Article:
State budget includes money to restore Bridgeport Covered Bridge

Nevada County’s Bridgeport Covered Bridge – the longest surviving single-span covered bridge in the country – will be restored to survive at least another century.

A three-year fight for funding, launched by members of a grass-roots campaign committee known as Save Our Bridge, ended June 20 when Gov. Jerry Brown approved $1.3 million for the bridge’s restoration in the state’s final budget. The funding effort included the submission of more than 500 letters and emails to the governor the week before the budget was signed.

“The budget reflects the governor’s concern that, whether it’s the parks or highway system, we need to take care of what we have because there’s clearly a backlog in maintenance,” said H.D. Palmer, spokesman for the governor.

The 208-foot wooden bridge stretching over the South Yuba River is warped. Years of wear and tear have caused a dangerous deformation: Joints have come undone, and tension rods have exceeded their capacity to hold the bridge together.

In 2011, the state’s Department of Parks and Recreation was forced to close the 152-year-old bridge to pedestrians after an engineering survey confirmed that the bridge was structurally unsafe. Vehicles were banned on the bridge in 1972.

A survey projected $1.3 million in repairs, but the bridge sat untouched.

“In three years the only thing we’ve done to the bridge physically is a chain-link fence,” said Dave Anderson, president of the South Yuba River Park Association, which supports awareness and restoration efforts in the South Yuba State Park that includes the bridge. “It drives me crazy.”

The bridge is a national historical landmark, known as the longest surviving single-span bridge in the nation, according to the National Society for the Preservation of Covered Bridges. It drives the economy of the largely rural Nevada County, said county Supervisor Hank Weston, by drawing as many as 700 tourists a year.

“It’s our lighthouse in Nevada County,” he said “So many people know about it and visit it. It’s their icon.”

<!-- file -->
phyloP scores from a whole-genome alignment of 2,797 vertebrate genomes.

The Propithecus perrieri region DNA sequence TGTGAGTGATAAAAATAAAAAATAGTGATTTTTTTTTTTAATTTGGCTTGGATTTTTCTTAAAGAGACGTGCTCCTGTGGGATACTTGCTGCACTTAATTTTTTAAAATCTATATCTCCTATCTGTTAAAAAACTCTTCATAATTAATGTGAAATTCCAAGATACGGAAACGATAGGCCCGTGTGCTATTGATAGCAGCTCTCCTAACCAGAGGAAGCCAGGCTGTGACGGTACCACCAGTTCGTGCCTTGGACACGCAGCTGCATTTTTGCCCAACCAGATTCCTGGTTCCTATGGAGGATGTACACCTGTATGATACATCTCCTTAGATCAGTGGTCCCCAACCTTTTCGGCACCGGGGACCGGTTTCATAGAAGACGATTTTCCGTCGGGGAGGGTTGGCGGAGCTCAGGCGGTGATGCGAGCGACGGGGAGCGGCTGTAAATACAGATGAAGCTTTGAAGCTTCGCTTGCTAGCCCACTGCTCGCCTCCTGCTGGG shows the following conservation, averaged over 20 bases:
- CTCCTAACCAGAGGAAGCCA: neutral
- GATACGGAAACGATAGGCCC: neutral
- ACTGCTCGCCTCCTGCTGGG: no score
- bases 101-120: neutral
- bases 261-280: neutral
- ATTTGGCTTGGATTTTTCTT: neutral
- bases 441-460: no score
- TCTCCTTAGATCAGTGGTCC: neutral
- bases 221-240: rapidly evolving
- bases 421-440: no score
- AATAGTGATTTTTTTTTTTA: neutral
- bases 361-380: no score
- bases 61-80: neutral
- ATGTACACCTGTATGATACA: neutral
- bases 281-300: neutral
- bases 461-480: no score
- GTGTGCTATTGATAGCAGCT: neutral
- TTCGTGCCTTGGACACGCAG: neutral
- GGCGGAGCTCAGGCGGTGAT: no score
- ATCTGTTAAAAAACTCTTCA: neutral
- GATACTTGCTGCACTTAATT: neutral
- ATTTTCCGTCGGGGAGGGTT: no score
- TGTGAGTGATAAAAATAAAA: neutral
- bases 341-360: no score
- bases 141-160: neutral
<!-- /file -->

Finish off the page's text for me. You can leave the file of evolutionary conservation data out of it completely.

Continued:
The Save Our Bridge coalition, with strong ties to nonprofit organizations such as SYRPA and the South Yuba River Citizens League, as well as city councils in Grass Valley, Nevada City and Truckee, was founded in 2012. Members worried financial support would not come soon enough to save the bridge.

With funding in place, the coalition – fearing a fall and winter of strong winds and rising river waters will further deteriorate or collapse the bridge – said work needs to begin immediately.

“We will do everything in our power to communicate the community’s desire and wishes for quick action on this project to any and all of our elected representatives in Sacramento and to the Department of Parks and Recreation,” said Doug Moon, the coalition chairman. “We’re going to push.”

The department’s plan calls for the repairs to be completed in two phases.

During the stabilization phase, slated to begin Sept. 2, two steel girders will be installed on both sides of the bridge with cables anchoring it to the shore. Bridge advocates expect this phase to take six to eight weeks, but state officials are giving the contractor up to the end of year to complete it.

Engineers said stabilization will preserve the bridge’s framework and prevent further deformation.

The restoration phase is to take much longer. The restoration’s draft design is to start this summer, but construction might not begin until 2018, said the Department of Parks and Recreation, allowing time to acquire the required permits and find a contractor with experience in bridge restoration. In order to retain the bridge’s status as a historical landmark, each piece that is not salvageable must be replaced with an exact replica, according to the Office of Historic Preservation standards.

Bridge advocates will push to accelerate the start of the restoration to preserve as much of the original bridge as possible before El Niño weather conditions materialize, if they do. They hope for a June 2015 date, while the Department of Parks and Recreation has no reopening estimate.

“We never slowed down,” said Weston, of the three-year funding effort. “Now, the final stage is just get it done.”